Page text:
3-- My piccolo trip to Paris, as my first really solo trip it was unbeatable. I was thrilled to met up with Rei and her hubby on their trip from Japan. Not only did I get to see a precious friend, Paris made me feel brave.

4-- Rome, mio first amore. Possibly the only city I love more than Galway. I threw another coin into the Trevi fountain so I'll be sure to return. Then we visited friend's friends in Florence and Turin drinking in even  more great memories and the world's most delicious nutella-and-espresso drink.

5-- Dancing, One of the highlight of being home in Maryland is Mobtown Ballroom. Taking Lindy Hop lessons and going to see the incredible dancers at ILHC were high points of my summer. Now I can even do a successful swing-out without tripping over my own feet . . . most of the time.

6-- Jobs, This year I was also a productive member of society working at Starbucks, Program-Directoring at camp, interning at Manna Inc, and starting my job with Habitat for Humanity Montgomery County. Now I'm even sort-of-kinda-maybe figuring out what I want to do long-er-ish-term for work.

7-- Babies, since I was back in the States I flew out to WI for my old-college-roomie's baby's baptism. Then when I was suppose to fly home Super-Storm-Sandy hit, delaying my flight. Meaning I was able to help take the world's cutest Carpenter, Walrus, and Oyster trick-or-treating. "This!"

8-- Books/Films/Plays. This year I read and saw plenty of awesome books and films. The Fault in Our Stars is most definitely one of my new favorite books. And while I can't quite say I liked it, I'm not sure I would ever see a more emotionally intense movie than As If I Am Not Even There. Plus Cabin in the Woods, Avengers, and Cloud Atlas were kick-butt-good. And I got to see brilliant plays down in DC.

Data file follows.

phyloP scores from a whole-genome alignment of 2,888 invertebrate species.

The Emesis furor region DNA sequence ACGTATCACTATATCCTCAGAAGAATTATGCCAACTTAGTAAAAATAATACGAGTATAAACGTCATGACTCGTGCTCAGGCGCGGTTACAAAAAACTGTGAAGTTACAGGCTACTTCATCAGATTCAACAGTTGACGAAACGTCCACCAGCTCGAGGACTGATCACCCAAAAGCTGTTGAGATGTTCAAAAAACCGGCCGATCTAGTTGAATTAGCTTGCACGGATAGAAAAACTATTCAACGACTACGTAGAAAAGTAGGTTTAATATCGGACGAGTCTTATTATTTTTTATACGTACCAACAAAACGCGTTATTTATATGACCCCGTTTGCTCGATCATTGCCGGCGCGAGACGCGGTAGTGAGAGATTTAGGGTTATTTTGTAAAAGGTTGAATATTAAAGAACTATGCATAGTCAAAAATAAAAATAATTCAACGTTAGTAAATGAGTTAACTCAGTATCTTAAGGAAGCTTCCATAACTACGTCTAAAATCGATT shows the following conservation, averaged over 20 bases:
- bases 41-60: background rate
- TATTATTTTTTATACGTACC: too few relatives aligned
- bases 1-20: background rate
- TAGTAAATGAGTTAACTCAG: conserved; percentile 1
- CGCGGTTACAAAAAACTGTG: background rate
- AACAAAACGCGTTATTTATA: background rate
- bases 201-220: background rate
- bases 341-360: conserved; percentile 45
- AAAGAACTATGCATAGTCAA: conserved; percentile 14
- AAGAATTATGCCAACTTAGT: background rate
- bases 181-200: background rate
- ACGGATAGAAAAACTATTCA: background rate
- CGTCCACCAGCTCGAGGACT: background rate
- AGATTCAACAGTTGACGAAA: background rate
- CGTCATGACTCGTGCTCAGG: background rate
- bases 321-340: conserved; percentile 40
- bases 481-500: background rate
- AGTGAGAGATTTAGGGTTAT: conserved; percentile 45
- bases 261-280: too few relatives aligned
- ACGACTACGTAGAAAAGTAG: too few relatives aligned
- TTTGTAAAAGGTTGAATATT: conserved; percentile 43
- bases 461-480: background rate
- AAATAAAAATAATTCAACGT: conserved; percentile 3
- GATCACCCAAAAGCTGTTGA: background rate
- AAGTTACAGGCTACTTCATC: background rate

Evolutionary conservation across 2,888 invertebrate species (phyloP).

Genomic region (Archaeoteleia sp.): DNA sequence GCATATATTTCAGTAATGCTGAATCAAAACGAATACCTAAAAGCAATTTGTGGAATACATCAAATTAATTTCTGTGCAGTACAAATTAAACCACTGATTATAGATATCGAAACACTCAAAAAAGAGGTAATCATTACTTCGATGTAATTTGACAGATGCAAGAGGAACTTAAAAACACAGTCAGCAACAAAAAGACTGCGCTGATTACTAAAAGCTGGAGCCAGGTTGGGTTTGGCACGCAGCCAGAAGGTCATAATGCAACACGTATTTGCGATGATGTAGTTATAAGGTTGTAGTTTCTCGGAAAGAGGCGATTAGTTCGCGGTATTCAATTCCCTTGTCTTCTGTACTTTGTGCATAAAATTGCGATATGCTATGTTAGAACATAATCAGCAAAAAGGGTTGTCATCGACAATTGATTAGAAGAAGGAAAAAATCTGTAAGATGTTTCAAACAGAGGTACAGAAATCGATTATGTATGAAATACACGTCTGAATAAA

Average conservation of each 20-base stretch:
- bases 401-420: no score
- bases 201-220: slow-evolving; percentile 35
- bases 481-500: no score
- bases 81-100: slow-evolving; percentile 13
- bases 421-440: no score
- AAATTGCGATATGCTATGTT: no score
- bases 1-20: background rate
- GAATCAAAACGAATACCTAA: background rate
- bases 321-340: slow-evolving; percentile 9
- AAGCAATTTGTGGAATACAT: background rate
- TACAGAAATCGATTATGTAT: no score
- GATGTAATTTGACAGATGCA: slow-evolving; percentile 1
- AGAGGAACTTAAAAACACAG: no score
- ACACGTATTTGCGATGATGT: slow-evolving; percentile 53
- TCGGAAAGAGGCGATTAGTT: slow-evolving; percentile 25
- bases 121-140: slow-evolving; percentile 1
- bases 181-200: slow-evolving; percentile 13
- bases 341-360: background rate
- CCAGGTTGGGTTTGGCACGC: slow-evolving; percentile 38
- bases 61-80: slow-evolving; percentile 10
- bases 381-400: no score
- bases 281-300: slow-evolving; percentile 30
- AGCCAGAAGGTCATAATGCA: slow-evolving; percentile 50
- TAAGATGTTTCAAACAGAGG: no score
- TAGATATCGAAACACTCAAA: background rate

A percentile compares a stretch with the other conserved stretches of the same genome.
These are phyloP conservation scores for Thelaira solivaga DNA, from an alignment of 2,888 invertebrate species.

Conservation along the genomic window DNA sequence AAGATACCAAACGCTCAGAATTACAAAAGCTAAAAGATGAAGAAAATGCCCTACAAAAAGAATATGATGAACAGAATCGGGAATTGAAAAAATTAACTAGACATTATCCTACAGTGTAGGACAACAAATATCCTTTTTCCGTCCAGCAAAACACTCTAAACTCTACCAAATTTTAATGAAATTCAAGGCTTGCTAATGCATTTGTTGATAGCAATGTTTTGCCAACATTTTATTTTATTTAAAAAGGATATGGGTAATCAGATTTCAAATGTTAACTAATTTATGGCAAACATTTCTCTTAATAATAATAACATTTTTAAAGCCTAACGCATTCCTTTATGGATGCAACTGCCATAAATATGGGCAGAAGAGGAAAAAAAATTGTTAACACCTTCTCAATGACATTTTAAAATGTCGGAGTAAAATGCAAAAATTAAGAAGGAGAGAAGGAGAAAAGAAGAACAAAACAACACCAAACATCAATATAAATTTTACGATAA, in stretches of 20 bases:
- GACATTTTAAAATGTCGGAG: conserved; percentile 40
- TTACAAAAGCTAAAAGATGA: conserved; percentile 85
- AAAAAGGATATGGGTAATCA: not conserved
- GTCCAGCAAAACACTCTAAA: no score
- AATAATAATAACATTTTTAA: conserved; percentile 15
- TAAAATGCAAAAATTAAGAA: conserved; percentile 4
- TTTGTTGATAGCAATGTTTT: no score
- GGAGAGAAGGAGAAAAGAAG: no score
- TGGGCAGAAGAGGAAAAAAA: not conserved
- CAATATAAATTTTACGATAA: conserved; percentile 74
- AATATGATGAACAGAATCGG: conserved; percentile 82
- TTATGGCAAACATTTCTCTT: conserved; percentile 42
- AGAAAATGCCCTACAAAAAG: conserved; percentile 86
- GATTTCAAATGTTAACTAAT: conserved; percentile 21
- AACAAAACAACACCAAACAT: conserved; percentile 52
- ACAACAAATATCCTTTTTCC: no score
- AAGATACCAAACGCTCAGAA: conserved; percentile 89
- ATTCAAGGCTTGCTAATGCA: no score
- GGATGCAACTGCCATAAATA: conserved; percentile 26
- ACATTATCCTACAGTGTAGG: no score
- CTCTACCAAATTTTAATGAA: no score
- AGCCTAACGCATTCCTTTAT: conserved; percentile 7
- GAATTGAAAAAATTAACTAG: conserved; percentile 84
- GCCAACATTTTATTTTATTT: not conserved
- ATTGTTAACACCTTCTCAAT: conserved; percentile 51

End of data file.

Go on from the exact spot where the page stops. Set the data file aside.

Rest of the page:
9--Русски - Fall 2012 I took Russian 101 with my lil' bro which was really fun. Did you know the Russian word for brother is brat? That is also fun. (although my little brother is totally not a brat)

10--Grown-up-ish-stuff, I have also spent a good deal of time this year getting rid of stuff I don't need, learning to cook/ feed myself and clean and budget better, and to stay sane as a semi-responsible adult.

11--T.V. Another good amount of my time was spent watching every episode of Downton Abbey, Friends, The West Wing, and How I Met Your Mother.

12-- The Boss in concert in Philly, was another bug highlight of 2012. Bruce Springsteen played for more than four hours straight and was amazing - blew my mind. The concert was incredibly fun. I hope to be just a fractious of that energetic and impressive when I'm in my 60s.

Over the course of this past year I've checked off bucket list items I didn't even have on my imaginary list: spending the night in an Italian train station, getting John Green's signature, taking a freezing-cold-April-dip in the Mediterranean, impressing an Irish lad with my tolerance for whiskey, puking off the side of a boat, finding the world's coolest tree, and watching a movie marathon at an embassy. 2012 has given me plenty of great stories. For this new year, I don't think I'm going to try any new year's resolutions, I'm just hoping to be more brave, adventurous, compassionate, and strong in 2013.

Saturday, December 29, 2012

Non-Profit Love

... Or How I Become a Envelope Sealing Expert

Thursday I went back to Habitat after the break for the holidays. Therefore I'm finishing/posting an old post about my dear non-profit-job. The grown-up-ish of my current two jobs is working part-time at Habitat for Humanity MoCo as the person who organizes all the Faith Team Builds and whatnot. It's fun.  Plus I get to sit at a desk = both fun-ish and grown-up. 

In addition to sending out copious amounts of emails, I also man a table at volunteer fairs and help at events. I've wrapped presents at a Barnes and Noble, bar-tended at the 30 anniversary event, attended college volunteer fairs, and gone to a children's mitzvah fair. A few weeks back I spent a couple of days working on a mailing with my boss and volunteers from Riderwood. [Riderwood is a retiree's utopia: huge campus of building with every level of assisted living, any club you could imagine, groups out the wazoo, shuttles to stores, and pretty much anything cool you could think up.]

Friday, December 28, 2012

War And Peace Marathon

Location: Embassy of the Russian Federation, Washington, DC 20007, USA